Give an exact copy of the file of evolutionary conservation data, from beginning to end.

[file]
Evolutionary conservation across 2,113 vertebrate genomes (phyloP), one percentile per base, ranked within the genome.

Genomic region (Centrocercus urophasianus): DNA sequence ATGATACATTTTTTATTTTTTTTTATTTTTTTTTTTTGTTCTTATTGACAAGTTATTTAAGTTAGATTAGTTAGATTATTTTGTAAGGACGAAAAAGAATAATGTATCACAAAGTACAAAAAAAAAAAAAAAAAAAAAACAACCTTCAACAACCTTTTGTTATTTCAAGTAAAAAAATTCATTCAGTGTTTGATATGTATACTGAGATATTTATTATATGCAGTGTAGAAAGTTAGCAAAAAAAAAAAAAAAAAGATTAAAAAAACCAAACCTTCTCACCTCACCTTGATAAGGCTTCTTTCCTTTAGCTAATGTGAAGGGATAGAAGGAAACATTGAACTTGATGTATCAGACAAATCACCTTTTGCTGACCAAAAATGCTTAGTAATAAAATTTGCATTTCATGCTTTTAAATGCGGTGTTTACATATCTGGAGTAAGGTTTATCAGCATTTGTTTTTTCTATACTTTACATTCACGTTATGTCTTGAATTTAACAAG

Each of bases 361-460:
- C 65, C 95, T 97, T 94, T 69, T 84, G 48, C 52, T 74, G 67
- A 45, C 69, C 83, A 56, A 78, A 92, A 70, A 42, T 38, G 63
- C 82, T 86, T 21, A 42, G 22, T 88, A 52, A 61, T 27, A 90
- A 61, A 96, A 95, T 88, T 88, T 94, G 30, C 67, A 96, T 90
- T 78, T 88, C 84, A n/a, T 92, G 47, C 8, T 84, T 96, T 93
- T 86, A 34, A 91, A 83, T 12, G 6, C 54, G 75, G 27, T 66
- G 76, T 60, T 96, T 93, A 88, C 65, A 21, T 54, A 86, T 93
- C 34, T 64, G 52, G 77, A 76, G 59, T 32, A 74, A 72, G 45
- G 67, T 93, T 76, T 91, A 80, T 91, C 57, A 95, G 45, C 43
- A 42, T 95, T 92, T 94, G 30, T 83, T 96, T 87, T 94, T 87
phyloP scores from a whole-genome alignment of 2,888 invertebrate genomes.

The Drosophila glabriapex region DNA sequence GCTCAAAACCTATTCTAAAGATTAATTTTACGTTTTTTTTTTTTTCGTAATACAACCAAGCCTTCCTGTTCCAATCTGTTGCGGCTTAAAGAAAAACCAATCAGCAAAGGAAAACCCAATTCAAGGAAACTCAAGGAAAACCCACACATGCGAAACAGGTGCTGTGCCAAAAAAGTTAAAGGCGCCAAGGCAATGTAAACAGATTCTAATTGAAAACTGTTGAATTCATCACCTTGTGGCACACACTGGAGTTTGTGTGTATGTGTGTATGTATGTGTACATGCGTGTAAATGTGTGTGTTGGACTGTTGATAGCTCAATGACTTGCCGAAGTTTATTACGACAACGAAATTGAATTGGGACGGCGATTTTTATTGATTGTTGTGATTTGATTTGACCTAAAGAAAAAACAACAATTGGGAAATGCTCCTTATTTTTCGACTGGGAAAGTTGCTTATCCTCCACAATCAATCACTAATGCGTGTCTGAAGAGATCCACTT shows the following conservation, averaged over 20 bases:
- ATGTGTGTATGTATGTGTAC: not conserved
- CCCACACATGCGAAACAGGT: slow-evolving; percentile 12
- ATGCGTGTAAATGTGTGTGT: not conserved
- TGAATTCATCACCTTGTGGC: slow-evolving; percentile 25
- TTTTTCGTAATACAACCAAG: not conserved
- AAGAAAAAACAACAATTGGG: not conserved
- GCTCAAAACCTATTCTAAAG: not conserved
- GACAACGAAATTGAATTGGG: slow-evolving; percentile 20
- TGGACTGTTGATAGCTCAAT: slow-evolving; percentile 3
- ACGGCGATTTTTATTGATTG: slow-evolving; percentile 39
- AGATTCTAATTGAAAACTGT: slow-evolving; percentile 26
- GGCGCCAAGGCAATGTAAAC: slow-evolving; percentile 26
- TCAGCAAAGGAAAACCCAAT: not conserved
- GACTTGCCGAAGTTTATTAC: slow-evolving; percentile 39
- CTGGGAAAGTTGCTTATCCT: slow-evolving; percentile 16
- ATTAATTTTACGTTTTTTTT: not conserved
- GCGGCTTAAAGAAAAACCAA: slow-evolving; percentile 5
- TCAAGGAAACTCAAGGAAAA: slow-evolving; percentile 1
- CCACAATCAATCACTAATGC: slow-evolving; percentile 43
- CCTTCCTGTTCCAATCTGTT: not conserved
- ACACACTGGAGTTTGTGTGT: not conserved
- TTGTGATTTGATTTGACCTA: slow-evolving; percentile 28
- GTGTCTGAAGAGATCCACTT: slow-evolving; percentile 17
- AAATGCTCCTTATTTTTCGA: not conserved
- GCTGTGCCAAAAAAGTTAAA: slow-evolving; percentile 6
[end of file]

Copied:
Evolutionary conservation across 2,113 vertebrate genomes (phyloP), one percentile per base, ranked within the genome.

Genomic region (Centrocercus urophasianus): DNA sequence ATGATACATTTTTTATTTTTTTTTATTTTTTTTTTTTGTTCTTATTGACAAGTTATTTAAGTTAGATTAGTTAGATTATTTTGTAAGGACGAAAAAGAATAATGTATCACAAAGTACAAAAAAAAAAAAAAAAAAAAAACAACCTTCAACAACCTTTTGTTATTTCAAGTAAAAAAATTCATTCAGTGTTTGATATGTATACTGAGATATTTATTATATGCAGTGTAGAAAGTTAGCAAAAAAAAAAAAAAAAAGATTAAAAAAACCAAACCTTCTCACCTCACCTTGATAAGGCTTCTTTCCTTTAGCTAATGTGAAGGGATAGAAGGAAACATTGAACTTGATGTATCAGACAAATCACCTTTTGCTGACCAAAAATGCTTAGTAATAAAATTTGCATTTCATGCTTTTAAATGCGGTGTTTACATATCTGGAGTAAGGTTTATCAGCATTTGTTTTTTCTATACTTTACATTCACGTTATGTCTTGAATTTAACAAG

Each of bases 361-460:
- C 65, C 95, T 97, T 94, T 69, T 84, G 48, C 52, T 74, G 67
- A 45, C 69, C 83, A 56, A 78, A 92, A 70, A 42, T 38, G 63
- C 82, T 86, T 21, A 42, G 22, T 88, A 52, A 61, T 27, A 90
- A 61, A 96, A 95, T 88, T 88, T 94, G 30, C 67, A 96, T 90
- T 78, T 88, C 84, A n/a, T 92, G 47, C 8, T 84, T 96, T 93
- T 86, A 34, A 91, A 83, T 12, G 6, C 54, G 75, G 27, T 66
- G 76, T 60, T 96, T 93, A 88, C 65, A 21, T 54, A 86, T 93
- C 34, T 64, G 52, G 77, A 76, G 59, T 32, A 74, A 72, G 45
- G 67, T 93, T 76, T 91, A 80, T 91, C 57, A 95, G 45, C 43
- A 42, T 95, T 92, T 94, G 30, T 83, T 96, T 87, T 94, T 87
phyloP scores from a whole-genome alignment of 2,888 invertebrate genomes.

The Drosophila glabriapex region DNA sequence GCTCAAAACCTATTCTAAAGATTAATTTTACGTTTTTTTTTTTTTCGTAATACAACCAAGCCTTCCTGTTCCAATCTGTTGCGGCTTAAAGAAAAACCAATCAGCAAAGGAAAACCCAATTCAAGGAAACTCAAGGAAAACCCACACATGCGAAACAGGTGCTGTGCCAAAAAAGTTAAAGGCGCCAAGGCAATGTAAACAGATTCTAATTGAAAACTGTTGAATTCATCACCTTGTGGCACACACTGGAGTTTGTGTGTATGTGTGTATGTATGTGTACATGCGTGTAAATGTGTGTGTTGGACTGTTGATAGCTCAATGACTTGCCGAAGTTTATTACGACAACGAAATTGAATTGGGACGGCGATTTTTATTGATTGTTGTGATTTGATTTGACCTAAAGAAAAAACAACAATTGGGAAATGCTCCTTATTTTTCGACTGGGAAAGTTGCTTATCCTCCACAATCAATCACTAATGCGTGTCTGAAGAGATCCACTT shows the following conservation, averaged over 20 bases:
- ATGTGTGTATGTATGTGTAC: not conserved
- CCCACACATGCGAAACAGGT: slow-evolving; percentile 12
- ATGCGTGTAAATGTGTGTGT: not conserved
- TGAATTCATCACCTTGTGGC: slow-evolving; percentile 25
- TTTTTCGTAATACAACCAAG: not conserved
- AAGAAAAAACAACAATTGGG: not conserved
- GCTCAAAACCTATTCTAAAG: not conserved
- GACAACGAAATTGAATTGGG: slow-evolving; percentile 20
- TGGACTGTTGATAGCTCAAT: slow-evolving; percentile 3
- ACGGCGATTTTTATTGATTG: slow-evolving; percentile 39
- AGATTCTAATTGAAAACTGT: slow-evolving; percentile 26
- GGCGCCAAGGCAATGTAAAC: slow-evolving; percentile 26
- TCAGCAAAGGAAAACCCAAT: not conserved
- GACTTGCCGAAGTTTATTAC: slow-evolving; percentile 39
- CTGGGAAAGTTGCTTATCCT: slow-evolving; percentile 16
- ATTAATTTTACGTTTTTTTT: not conserved
- GCGGCTTAAAGAAAAACCAA: slow-evolving; percentile 5
- TCAAGGAAACTCAAGGAAAA: slow-evolving; percentile 1
- CCACAATCAATCACTAATGC: slow-evolving; percentile 43
- CCTTCCTGTTCCAATCTGTT: not conserved
- ACACACTGGAGTTTGTGTGT: not conserved
- TTGTGATTTGATTTGACCTA: slow-evolving; percentile 28
- GTGTCTGAAGAGATCCACTT: slow-evolving; percentile 17
- AAATGCTCCTTATTTTTCGA: not conserved
- GCTGTGCCAAAAAAGTTAAA: slow-evolving; percentile 6